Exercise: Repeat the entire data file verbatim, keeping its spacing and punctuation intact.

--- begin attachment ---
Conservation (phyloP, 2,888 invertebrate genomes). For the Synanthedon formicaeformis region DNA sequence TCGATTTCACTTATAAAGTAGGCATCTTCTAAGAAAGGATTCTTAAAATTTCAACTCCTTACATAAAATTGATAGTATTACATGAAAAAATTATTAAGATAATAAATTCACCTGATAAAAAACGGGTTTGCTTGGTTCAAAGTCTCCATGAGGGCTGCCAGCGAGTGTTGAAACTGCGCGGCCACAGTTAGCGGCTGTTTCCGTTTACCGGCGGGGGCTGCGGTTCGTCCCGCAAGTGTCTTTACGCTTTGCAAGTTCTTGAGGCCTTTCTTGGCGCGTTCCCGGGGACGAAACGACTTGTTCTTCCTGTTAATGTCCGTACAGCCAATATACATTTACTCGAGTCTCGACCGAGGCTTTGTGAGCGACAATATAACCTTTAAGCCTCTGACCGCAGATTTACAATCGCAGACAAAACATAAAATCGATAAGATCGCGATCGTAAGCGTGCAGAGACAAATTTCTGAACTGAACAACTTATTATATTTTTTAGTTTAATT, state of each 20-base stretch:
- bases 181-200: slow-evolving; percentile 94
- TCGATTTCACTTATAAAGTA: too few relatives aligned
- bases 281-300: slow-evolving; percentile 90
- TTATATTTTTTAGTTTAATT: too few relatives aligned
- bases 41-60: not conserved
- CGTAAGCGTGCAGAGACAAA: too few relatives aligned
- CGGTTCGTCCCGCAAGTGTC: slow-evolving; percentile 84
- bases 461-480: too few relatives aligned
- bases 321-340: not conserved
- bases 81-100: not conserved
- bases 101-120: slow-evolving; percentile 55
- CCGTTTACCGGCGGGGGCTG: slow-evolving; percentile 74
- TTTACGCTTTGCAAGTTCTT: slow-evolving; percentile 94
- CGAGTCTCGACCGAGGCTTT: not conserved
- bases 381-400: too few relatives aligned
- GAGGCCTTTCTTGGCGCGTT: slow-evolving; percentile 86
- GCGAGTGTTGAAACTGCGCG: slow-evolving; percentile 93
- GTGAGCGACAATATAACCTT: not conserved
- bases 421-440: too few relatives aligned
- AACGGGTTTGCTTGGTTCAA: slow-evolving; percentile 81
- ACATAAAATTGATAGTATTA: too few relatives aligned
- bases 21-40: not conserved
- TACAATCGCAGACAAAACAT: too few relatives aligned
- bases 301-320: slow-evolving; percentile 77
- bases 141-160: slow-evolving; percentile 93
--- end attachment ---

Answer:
Conservation (phyloP, 2,888 invertebrate genomes). For the Synanthedon formicaeformis region DNA sequence TCGATTTCACTTATAAAGTAGGCATCTTCTAAGAAAGGATTCTTAAAATTTCAACTCCTTACATAAAATTGATAGTATTACATGAAAAAATTATTAAGATAATAAATTCACCTGATAAAAAACGGGTTTGCTTGGTTCAAAGTCTCCATGAGGGCTGCCAGCGAGTGTTGAAACTGCGCGGCCACAGTTAGCGGCTGTTTCCGTTTACCGGCGGGGGCTGCGGTTCGTCCCGCAAGTGTCTTTACGCTTTGCAAGTTCTTGAGGCCTTTCTTGGCGCGTTCCCGGGGACGAAACGACTTGTTCTTCCTGTTAATGTCCGTACAGCCAATATACATTTACTCGAGTCTCGACCGAGGCTTTGTGAGCGACAATATAACCTTTAAGCCTCTGACCGCAGATTTACAATCGCAGACAAAACATAAAATCGATAAGATCGCGATCGTAAGCGTGCAGAGACAAATTTCTGAACTGAACAACTTATTATATTTTTTAGTTTAATT, state of each 20-base stretch:
- bases 181-200: slow-evolving; percentile 94
- TCGATTTCACTTATAAAGTA: too few relatives aligned
- bases 281-300: slow-evolving; percentile 90
- TTATATTTTTTAGTTTAATT: too few relatives aligned
- bases 41-60: not conserved
- CGTAAGCGTGCAGAGACAAA: too few relatives aligned
- CGGTTCGTCCCGCAAGTGTC: slow-evolving; percentile 84
- bases 461-480: too few relatives aligned
- bases 321-340: not conserved
- bases 81-100: not conserved
- bases 101-120: slow-evolving; percentile 55
- CCGTTTACCGGCGGGGGCTG: slow-evolving; percentile 74
- TTTACGCTTTGCAAGTTCTT: slow-evolving; percentile 94
- CGAGTCTCGACCGAGGCTTT: not conserved
- bases 381-400: too few relatives aligned
- GAGGCCTTTCTTGGCGCGTT: slow-evolving; percentile 86
- GCGAGTGTTGAAACTGCGCG: slow-evolving; percentile 93
- GTGAGCGACAATATAACCTT: not conserved
- bases 421-440: too few relatives aligned
- AACGGGTTTGCTTGGTTCAA: slow-evolving; percentile 81
- ACATAAAATTGATAGTATTA: too few relatives aligned
- bases 21-40: not conserved
- TACAATCGCAGACAAAACAT: too few relatives aligned
- bases 301-320: slow-evolving; percentile 77
- bases 141-160: slow-evolving; percentile 93